Inside Story

Magical thinking and the aged care crisis

Why do we keeping rediscovering, then forgetting, the diabolical state of aged care?

Sarah Holland-Batt 5 May 2020 6203 words

“Among the most destructive forms of shared madness are our collective fantasies about the end of life.” PeopleImages

How did Australian aged care reach its current nadir? Countless inquiries and reviews have probed this question; postmortem after postmortem has dissected the policy and regulatory failures that have wrought the present abysmal state of affairs; a surfeit of recommendations have been handed down; revised guidelines and principles adopted; advisory committees formed; stakeholders consulted — yet here we are, a prosperous nation with one of the worst aged care systems in the developed world. And in spite of the scorching spotlight of the royal commission into aged care quality and safety — the final findings of which are due in November — there is seemingly little political will or vision for change, and no clear road map.

The more I think about the aged care impasse, the more I have come to see the sector’s seemingly intractable issues as symptomatic of a more fundamental failure: one that underpins the litany of ineffectual policy reforms, deficient regulation, negligent provider practices and lamentable outcomes experienced by many aged care recipients. This failure is not unique to politicians or providers, but their failure in this respect is more consequential. It is a collective failure that implicates us all. Fundamentally, the failure of Australian aged care is a failure of imagination.

“For all the death, we also die unrehearsed,” Les Murray writes at the end of his poem “Corniche.” This line of Murray’s has been on my mind lately, because it strikes me as incisively true, and yet not. Death is the surest thing we know, but its particular contours are unknowable. It is out there for each one of us like a distant comet in the night sky, hurtling towards us at an incalculable velocity. We do not know when death will reach us — only that it will.

And yet it could also be said that in the twenty-first century, we rehearse our deaths continuously. We live in a golden age — a dark age, perhaps — of cinematic and literary dystopianism. We voraciously consume scenarios in which natural disaster, climate change, alien life forms or malevolent technology threatens our survival. We contemplate death and the ways we might die all the time.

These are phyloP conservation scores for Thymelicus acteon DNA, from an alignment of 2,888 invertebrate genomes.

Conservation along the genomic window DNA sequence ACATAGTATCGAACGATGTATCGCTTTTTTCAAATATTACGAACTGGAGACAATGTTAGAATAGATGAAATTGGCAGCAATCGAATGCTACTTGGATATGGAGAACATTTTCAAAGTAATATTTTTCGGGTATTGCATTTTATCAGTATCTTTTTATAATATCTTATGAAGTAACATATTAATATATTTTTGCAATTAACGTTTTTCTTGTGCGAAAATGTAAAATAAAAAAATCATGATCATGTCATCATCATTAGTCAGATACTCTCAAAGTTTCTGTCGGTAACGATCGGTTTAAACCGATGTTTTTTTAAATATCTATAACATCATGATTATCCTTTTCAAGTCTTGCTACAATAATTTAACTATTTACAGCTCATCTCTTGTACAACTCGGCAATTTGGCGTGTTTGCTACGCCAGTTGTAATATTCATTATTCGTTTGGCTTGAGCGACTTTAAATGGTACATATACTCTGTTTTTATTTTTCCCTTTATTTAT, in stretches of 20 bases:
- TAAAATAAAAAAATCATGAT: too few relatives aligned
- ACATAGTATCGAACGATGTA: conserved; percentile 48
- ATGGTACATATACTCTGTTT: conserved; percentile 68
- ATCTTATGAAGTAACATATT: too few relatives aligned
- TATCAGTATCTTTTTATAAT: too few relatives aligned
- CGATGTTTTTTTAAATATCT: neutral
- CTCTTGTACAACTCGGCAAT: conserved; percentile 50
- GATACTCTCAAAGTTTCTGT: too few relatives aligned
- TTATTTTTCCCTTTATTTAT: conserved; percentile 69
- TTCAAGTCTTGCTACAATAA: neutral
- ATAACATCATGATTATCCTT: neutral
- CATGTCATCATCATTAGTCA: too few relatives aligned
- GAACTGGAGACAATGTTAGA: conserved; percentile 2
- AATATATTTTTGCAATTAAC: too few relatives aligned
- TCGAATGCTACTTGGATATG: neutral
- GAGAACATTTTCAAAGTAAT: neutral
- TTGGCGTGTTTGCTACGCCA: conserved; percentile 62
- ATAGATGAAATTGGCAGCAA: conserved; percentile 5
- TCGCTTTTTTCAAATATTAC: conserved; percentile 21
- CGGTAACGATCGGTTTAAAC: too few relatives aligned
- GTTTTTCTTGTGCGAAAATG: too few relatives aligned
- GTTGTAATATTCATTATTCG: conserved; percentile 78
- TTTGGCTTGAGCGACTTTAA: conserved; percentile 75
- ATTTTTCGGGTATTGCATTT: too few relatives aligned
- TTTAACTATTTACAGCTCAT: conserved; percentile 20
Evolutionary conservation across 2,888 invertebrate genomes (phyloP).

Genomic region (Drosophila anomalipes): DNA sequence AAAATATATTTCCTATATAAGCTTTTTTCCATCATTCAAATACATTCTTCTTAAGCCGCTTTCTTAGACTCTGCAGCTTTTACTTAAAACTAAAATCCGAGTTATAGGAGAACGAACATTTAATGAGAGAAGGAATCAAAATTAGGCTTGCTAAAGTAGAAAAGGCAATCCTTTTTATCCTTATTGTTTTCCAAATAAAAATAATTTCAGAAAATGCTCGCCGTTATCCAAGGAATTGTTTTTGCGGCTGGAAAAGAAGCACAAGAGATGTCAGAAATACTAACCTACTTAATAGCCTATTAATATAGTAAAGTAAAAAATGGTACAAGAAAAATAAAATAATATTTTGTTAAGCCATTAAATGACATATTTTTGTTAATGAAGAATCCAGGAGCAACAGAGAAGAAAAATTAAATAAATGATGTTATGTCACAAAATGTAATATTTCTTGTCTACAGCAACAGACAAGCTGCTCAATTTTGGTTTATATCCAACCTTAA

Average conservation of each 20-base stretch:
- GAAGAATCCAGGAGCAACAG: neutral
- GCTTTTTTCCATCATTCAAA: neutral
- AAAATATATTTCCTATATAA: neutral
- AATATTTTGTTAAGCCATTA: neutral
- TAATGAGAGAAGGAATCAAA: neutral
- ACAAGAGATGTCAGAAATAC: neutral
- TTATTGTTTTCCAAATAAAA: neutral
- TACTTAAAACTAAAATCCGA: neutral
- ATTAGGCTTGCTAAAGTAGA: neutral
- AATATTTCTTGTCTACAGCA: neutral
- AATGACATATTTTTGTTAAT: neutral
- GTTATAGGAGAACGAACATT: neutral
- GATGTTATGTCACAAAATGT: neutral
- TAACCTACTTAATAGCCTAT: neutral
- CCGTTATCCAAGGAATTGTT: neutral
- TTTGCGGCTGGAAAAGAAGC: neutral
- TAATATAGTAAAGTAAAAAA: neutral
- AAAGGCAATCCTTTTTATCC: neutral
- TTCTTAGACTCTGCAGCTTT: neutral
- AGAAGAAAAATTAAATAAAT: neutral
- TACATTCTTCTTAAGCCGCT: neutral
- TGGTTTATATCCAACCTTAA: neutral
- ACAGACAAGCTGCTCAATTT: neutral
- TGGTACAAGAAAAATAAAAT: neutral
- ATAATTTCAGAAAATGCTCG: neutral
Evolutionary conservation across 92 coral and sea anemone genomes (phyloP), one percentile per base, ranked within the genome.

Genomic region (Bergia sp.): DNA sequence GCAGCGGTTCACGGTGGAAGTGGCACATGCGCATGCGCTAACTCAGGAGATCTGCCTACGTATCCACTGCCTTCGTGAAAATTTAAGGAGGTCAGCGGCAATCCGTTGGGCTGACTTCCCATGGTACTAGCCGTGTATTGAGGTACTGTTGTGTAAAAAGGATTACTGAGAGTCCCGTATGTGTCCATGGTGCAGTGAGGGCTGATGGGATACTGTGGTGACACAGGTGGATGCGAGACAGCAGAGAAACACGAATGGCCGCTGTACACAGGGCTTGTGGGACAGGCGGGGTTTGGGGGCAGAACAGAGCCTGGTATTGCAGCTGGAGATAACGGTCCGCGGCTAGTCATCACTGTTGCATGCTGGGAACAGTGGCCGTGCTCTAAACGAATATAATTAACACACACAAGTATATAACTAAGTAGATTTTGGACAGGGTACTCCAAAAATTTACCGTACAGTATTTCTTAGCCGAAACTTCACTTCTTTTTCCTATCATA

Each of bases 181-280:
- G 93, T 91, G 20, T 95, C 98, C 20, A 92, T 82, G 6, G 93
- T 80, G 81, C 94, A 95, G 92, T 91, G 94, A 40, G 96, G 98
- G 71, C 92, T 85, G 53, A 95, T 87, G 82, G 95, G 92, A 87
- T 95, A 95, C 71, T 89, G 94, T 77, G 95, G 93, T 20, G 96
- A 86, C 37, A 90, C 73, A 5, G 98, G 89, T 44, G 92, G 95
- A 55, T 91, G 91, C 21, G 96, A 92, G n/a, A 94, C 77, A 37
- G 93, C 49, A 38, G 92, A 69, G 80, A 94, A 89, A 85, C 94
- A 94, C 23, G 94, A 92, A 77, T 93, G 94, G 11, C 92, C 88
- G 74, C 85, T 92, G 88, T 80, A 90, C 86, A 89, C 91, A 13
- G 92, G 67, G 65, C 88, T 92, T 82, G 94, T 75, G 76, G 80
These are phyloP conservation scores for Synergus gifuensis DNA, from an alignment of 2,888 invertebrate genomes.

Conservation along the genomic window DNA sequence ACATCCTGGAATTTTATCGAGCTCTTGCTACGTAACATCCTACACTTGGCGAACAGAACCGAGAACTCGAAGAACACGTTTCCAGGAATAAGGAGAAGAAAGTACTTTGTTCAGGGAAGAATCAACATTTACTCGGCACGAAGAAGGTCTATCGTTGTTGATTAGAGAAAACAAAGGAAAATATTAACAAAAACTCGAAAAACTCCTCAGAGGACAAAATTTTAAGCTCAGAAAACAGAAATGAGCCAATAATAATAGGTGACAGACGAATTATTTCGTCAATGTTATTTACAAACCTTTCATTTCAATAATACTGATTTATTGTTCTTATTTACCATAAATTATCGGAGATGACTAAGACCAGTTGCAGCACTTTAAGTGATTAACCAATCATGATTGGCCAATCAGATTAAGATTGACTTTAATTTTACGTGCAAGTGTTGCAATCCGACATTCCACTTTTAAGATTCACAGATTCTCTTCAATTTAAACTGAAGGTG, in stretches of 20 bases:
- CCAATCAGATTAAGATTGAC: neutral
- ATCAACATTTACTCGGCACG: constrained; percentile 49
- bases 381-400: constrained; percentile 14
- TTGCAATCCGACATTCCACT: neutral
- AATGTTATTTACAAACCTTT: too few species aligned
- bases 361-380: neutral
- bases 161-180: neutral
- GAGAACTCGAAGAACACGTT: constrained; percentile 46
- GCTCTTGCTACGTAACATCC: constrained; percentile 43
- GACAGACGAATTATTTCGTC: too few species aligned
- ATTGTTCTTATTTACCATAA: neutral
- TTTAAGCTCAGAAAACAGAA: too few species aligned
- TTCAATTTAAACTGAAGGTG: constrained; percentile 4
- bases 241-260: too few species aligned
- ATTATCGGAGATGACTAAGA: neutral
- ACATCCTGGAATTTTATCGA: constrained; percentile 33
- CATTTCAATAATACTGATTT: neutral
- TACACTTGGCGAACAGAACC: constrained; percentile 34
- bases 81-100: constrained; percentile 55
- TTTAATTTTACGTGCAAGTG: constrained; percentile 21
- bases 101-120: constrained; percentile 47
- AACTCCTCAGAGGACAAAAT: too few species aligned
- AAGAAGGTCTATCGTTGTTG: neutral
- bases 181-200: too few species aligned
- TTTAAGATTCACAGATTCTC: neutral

The appeal of this dystopian ideation is clear: it offers us a cathartic encounter with fears of societal collapse and the animalistic return to Darwinian imperatives, and then a predictable return to order at the narrative’s end. The lights of the movie theatre come up, the last page of the novel is turned, and we are back in our own unscathed bodies, exhilarated to be spared.

Many recent cinematic dystopias centre on the body’s vulnerability and fallibility. In the blighted desert landscape of Mad Max: Fury Road, humans are vampirically mined as “blood bags” and select women are held captive as breeding stock, useful only for furthering the human race. The characters in Bird Box must navigate the world blindfolded to avoid eye contact with monstrous entities that, upon being seen, force them to involuntarily commit suicide. In A Quiet Place, Earth has been invaded by extraterrestrial predators with hypersensitive hearing, consigning the human characters to creep around trying — and often failing — to avoid making any noise. In Get Out, the bodies of young black men and women are parasitically occupied by white counterparts, who leach the vitality from their hosts.

Many of these narratives also serve as morality tales: the virtuous, able, alert and tough survive; the immoral, weak and clumsy perish. Watching these films, the viewer is encouraged to adopt a position of superiority and to anticipate the disaster before it befalls a character: I would never make that fatal mistake, we tell ourselves. I would know better; I would survive.

Amid all this feverish post-apocalyptic speculation about the manifold ways humanity might be brought to the brink of extinction, there is one pervasive unacknowledged norm. The protagonists with whom we identify — whose struggles and trials and fears we vicariously experience — are overwhelmingly young. The healthy body is the default. The young have more at stake; their prospective loss is imbued with the poignancy of a life cut short in its prime. The middle-aged are at best ancillary characters, killed off through overconfidence or acts of self-sacrifice for the greater good. And the elderly? The elderly are nowhere to be seen in these brave new worlds. They are invisible. They don’t exist.

Of course, there is a notable exception to this rule of narrative exclusion. Senicide — the killing of the elderly, most often at an age of perceived inutility — stretches back centuries as a fate meted out in literature. The Jacobean satirical play The Old Law (1618–19) by Thomas Middleton and others — in which men are involuntarily executed at eighty and women at sixty — is an early progenitor of what is now an established geronticidal trope within dystopian fiction.